Through his research, innovation, and writing, Ratti evangelizes the concept of a “real-time city,” where physical and social networks are in constant interplay, knitted together by a layer of digital sensors. In Ratti’s future metropolis, streets, buildings, and objects sense and respond to the movements of the smartphone-equipped masses using powerful algorithms. But while other “smart city” acolytes preach the social-engineering capabilities of such technologies, Ratti’s is a more playful approach: Make tweaks, and let them ripple.
Just before our interview, Ratti had met with fellow lab members to review their progress on the Roboat, one of their latest endeavors. Later this summer, in a collaboration with technologists in Amsterdam, they’ll deploy prototypes of the world’s first fleet of autonomous boats. These would not only transport goods and people on Amsterdam’s canals sans captain, but also gather remote environmental data and reassemble into bridges on command, Transformers-style. A model roughly the size of a large suitcase sat on the opposite wall, all translucent plastic and glittering motherboards.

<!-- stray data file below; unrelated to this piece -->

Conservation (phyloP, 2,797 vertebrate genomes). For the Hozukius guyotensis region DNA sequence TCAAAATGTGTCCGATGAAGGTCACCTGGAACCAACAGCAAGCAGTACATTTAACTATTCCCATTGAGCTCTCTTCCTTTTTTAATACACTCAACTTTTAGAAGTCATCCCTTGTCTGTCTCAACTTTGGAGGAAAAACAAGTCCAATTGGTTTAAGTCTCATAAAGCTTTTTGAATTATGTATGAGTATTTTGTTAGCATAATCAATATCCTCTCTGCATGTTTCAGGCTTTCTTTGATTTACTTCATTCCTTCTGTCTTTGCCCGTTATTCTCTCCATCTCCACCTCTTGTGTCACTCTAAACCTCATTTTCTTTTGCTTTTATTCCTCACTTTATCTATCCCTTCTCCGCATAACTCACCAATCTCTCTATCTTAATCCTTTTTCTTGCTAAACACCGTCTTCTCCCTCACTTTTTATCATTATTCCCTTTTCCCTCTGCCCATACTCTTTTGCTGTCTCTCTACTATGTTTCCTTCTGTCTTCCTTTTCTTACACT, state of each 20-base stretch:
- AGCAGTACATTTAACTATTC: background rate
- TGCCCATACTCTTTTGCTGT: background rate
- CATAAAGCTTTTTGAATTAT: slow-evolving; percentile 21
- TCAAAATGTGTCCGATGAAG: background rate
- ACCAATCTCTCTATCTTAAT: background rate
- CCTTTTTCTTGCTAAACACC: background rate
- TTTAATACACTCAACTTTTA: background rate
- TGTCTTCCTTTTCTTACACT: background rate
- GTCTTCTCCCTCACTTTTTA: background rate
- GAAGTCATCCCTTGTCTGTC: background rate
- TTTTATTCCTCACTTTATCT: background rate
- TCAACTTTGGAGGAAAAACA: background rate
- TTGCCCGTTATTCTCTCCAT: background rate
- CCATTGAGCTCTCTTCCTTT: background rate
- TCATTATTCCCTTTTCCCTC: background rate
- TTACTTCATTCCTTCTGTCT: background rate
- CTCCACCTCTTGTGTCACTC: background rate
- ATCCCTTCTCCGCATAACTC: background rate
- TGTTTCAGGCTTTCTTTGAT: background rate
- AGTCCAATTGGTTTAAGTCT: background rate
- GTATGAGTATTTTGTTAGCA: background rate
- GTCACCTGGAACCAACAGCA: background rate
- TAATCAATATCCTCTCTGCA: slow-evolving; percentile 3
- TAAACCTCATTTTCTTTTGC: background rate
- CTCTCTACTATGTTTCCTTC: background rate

Roboat is a typical lab project in a couple of ways, first in that it is another entry into the “internet of things,” those blinking, scanning, wifi-connected objects that increasingly blanket our homes, cars, and public spaces. And second, the Roboat isn’t designed to solve anything, per se. It’s more like a proposal, with lots of different use cases.